Last week, as millions of Californians filed their tax returns on the delayed July 15 tax deadline, there was good and bad news on the tax increase front in Taxifornia.
Split Roll Tax Increase Campaign Based on Class Warfare
I wrote last month that how the 2020-21 state budget deal, reliant on trigger cuts and phantom increased federal funding, was setting the stage to push for Proposition 15, the split roll property tax measure on the November ballot. It would be an $11 billion annual tax hike, if passed.
Now, we’re seeing the first signs of how the campaign will be waged. A report commissioned by Proposition 15’s proponents authored by Tim Gage, Department of Finance for recalled Gov. Gray Davis, argues that 10 percent of landlords will pay 92 percent of Prop. 15’s property tax increases.
With poverty and inequality at the top of the 2020 political agenda, expect the campaign to focus on businesses that supposedly “aren’t paying their fair share.” But, as NFIB’s John Kabateck told KQED Radio, “what (opponents) fail to mention is that the majority of small business owners, upwards of 80%, rent their property. That cost is passed on directly from property owners,” he said.
Given this, Prop. 15’s property tax hikes could be another costly burden for many businesses struggling to stay open during the COVID-19-fueled recession. As PRI’s Breaking Down Barriers to Opportunity shows, embracing entrepreneurship is one of the most important things that policymakers could do to help Californians climb the economic ladder. Higher property tax passed on to small businesses through higher rents could make it harder for Californians to start or expand a small business.
Sacramento Scraps Transportation Tax Increase
Sacramento County taxpayers won a victory last week when the Sacramento Transportation Authority voted to scrap a proposed $8 billion, half-cent sales tax increase measure from the November ballot.
The county has many unmet transportation needs. A February 2019 report found the county spends $35 million a year on road maintenance, but really requires an $87 million annual expenditure to keep roads in “good” conditions, in addition to a $700 million road improvement backlog.
So, why did Sacramento leaders decide to scrap the tax measure? Overtaxed voters are in no mood to approve higher taxes right now. The Sacramento Bee reports that a county-commissioned poll found just 62 percent supported the measure, short of the two-thirds vote required for passage.
Perhaps voters were expressing their unhappiness with the “road diet” that PRI’s Kerry Jackson has written about, where politicians are taking tax dollars intended for transportation infrastructure and spend them on other priorities.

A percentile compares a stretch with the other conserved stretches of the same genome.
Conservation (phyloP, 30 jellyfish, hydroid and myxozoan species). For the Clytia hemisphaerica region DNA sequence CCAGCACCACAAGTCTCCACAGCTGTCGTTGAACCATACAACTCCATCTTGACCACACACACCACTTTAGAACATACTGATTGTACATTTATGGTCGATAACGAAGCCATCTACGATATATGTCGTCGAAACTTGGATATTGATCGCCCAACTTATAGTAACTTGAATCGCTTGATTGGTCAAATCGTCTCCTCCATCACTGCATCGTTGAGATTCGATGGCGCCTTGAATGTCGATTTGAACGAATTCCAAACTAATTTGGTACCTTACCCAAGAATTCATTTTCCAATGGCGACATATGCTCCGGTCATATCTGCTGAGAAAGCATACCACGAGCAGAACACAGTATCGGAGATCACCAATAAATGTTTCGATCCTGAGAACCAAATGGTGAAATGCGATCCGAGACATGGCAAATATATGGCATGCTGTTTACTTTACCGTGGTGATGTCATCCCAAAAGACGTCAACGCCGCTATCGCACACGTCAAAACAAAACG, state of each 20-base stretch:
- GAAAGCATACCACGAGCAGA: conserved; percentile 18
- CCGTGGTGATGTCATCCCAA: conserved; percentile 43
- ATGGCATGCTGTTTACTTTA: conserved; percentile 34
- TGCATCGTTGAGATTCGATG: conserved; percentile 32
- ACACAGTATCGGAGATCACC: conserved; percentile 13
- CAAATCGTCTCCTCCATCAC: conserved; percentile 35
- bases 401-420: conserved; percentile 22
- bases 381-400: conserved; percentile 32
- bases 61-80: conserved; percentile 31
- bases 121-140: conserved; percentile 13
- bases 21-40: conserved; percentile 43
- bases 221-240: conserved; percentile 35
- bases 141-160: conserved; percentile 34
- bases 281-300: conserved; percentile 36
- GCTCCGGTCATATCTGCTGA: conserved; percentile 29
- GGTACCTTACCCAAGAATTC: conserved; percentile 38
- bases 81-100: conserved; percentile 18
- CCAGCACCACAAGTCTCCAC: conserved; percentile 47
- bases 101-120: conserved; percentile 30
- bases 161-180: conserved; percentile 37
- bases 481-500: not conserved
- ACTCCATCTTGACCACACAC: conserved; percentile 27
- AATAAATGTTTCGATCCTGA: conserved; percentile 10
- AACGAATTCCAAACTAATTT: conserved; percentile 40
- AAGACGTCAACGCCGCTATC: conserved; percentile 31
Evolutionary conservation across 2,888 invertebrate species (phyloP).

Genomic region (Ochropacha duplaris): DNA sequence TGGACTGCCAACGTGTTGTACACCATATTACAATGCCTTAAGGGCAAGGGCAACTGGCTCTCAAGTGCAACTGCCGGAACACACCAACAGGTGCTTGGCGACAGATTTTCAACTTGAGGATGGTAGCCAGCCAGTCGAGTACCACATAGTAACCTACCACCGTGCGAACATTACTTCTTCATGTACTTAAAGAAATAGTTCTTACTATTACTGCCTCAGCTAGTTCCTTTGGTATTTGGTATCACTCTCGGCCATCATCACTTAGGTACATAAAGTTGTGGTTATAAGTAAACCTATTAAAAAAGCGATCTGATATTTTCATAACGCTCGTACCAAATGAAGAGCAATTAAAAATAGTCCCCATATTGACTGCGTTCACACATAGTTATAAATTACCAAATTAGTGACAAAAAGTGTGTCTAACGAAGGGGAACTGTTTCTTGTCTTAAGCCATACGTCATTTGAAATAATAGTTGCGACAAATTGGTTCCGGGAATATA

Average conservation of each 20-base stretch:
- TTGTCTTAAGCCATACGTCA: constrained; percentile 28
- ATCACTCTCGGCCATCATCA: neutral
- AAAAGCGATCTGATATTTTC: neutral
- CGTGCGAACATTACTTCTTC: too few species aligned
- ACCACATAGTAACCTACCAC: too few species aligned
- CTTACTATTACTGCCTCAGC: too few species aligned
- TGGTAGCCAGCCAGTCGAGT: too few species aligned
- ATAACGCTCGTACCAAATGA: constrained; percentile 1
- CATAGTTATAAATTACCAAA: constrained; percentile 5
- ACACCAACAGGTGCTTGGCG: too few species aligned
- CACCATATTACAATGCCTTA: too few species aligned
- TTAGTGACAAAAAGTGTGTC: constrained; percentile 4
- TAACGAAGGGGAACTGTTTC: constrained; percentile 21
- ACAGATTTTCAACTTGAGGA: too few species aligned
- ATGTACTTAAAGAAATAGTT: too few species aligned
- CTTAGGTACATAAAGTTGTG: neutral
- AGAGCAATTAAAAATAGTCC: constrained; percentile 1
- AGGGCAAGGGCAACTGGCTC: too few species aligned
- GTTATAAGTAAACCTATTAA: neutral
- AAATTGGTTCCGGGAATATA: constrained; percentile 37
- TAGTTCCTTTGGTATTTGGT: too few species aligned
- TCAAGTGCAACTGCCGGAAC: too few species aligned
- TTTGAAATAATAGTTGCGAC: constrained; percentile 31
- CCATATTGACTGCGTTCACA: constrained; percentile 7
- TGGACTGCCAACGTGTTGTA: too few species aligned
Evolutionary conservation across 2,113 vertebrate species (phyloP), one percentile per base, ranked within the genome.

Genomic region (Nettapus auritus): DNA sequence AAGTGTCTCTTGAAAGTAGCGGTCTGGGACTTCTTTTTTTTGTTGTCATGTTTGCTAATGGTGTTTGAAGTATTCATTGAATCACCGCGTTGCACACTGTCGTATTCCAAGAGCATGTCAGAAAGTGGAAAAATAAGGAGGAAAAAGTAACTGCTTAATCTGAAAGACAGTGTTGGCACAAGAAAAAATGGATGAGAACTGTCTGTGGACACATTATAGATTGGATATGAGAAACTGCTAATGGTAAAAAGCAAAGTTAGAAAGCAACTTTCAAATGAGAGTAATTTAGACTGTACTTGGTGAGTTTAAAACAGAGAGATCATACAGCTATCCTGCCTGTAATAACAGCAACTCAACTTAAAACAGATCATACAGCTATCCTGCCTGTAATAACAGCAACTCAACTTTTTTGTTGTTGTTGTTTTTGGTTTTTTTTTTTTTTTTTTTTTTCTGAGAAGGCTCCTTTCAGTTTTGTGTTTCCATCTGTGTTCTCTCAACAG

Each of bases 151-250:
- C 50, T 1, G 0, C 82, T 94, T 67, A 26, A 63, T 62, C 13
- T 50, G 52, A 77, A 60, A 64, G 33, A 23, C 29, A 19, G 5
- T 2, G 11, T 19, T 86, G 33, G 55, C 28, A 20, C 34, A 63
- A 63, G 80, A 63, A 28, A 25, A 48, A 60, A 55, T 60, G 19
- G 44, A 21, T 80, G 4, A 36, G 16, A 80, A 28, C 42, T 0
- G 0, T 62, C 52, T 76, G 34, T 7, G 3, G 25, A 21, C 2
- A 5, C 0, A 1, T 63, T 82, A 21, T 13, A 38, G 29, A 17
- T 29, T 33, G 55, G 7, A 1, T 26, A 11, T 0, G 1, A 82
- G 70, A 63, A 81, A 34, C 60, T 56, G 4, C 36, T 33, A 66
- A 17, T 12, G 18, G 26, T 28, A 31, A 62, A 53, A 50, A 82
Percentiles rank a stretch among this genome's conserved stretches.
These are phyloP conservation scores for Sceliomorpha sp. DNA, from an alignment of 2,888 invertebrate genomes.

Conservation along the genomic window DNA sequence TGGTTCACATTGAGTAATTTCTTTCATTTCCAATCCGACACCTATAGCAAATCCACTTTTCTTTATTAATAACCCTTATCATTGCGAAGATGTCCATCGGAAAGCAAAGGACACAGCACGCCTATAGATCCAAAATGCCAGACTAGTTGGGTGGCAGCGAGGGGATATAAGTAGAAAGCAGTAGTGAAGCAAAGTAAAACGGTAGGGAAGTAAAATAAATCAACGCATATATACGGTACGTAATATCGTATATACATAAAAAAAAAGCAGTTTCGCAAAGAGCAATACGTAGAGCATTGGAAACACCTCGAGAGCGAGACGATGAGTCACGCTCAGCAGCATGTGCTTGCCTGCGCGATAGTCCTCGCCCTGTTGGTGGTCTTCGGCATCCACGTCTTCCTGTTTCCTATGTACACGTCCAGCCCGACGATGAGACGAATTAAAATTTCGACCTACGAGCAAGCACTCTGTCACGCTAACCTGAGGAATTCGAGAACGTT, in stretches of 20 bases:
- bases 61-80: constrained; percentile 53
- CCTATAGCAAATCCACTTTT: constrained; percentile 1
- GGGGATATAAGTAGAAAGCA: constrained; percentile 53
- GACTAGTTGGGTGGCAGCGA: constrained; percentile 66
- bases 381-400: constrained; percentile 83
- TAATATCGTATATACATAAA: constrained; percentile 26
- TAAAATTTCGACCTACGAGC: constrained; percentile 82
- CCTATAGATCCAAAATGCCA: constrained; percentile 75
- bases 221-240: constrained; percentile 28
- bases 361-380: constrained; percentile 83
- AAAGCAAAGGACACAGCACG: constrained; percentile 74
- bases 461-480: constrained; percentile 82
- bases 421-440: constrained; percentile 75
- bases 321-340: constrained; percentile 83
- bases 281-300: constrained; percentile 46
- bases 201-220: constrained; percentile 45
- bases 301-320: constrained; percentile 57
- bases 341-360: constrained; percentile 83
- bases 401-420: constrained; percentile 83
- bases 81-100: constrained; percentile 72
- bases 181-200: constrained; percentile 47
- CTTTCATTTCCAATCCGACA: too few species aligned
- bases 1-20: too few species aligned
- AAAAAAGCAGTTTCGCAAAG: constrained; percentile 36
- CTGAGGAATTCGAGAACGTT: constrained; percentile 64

But this could be a temporary victory. Last year, I wrote about the Assembly Democrat #Build2020 proposal to lower the threshold to approve local tax increases for general obligation bonds and special taxes for affordable housing and infrastructure projects. Expect to see a renewed push by lawmakers in the coming year to make it easier to pass the kind of transportation tax measures just scrapped in Sacramento.
Even Tax-Loving San Francisco Blocks Sales Tax Increase
Tax measures are even having trouble getting on the ballot in San Francisco, which seemingly has never met a tax increase it didn’t like. Last week, two supervisors blocked a 1/8 cent sales tax increase measure from the November ballot.
According to the San Francisco Chronicle, the measure would “pump $100 million a year into Caltrain, which lost 95 percent of its riders when COVID-19 engulfed the region.”
Before you start thinking that San Francisco politicians have suddenly become taxfighters, think again. The Chronicle reports that the two supervisors who blocked the tax increase are critical of Caltrain’s governance model and are using the tax increase as leverage to win their desired policy changes.
And the tax may still have another chance this week as another supervisor plans to try a last-minute effort to place the measure on the ballot.
Just imagine the funds the state would have to support public transportation systems like Caltrain, which carry significant ridership in more normal times, if it wasn’t doubling down on what my colleague Kerry Jackson calls “the train that’s still going nowhere” – high speed rail.
Tim Anaya is the Pacific Research Institute’s senior director of communications and the Sacramento office.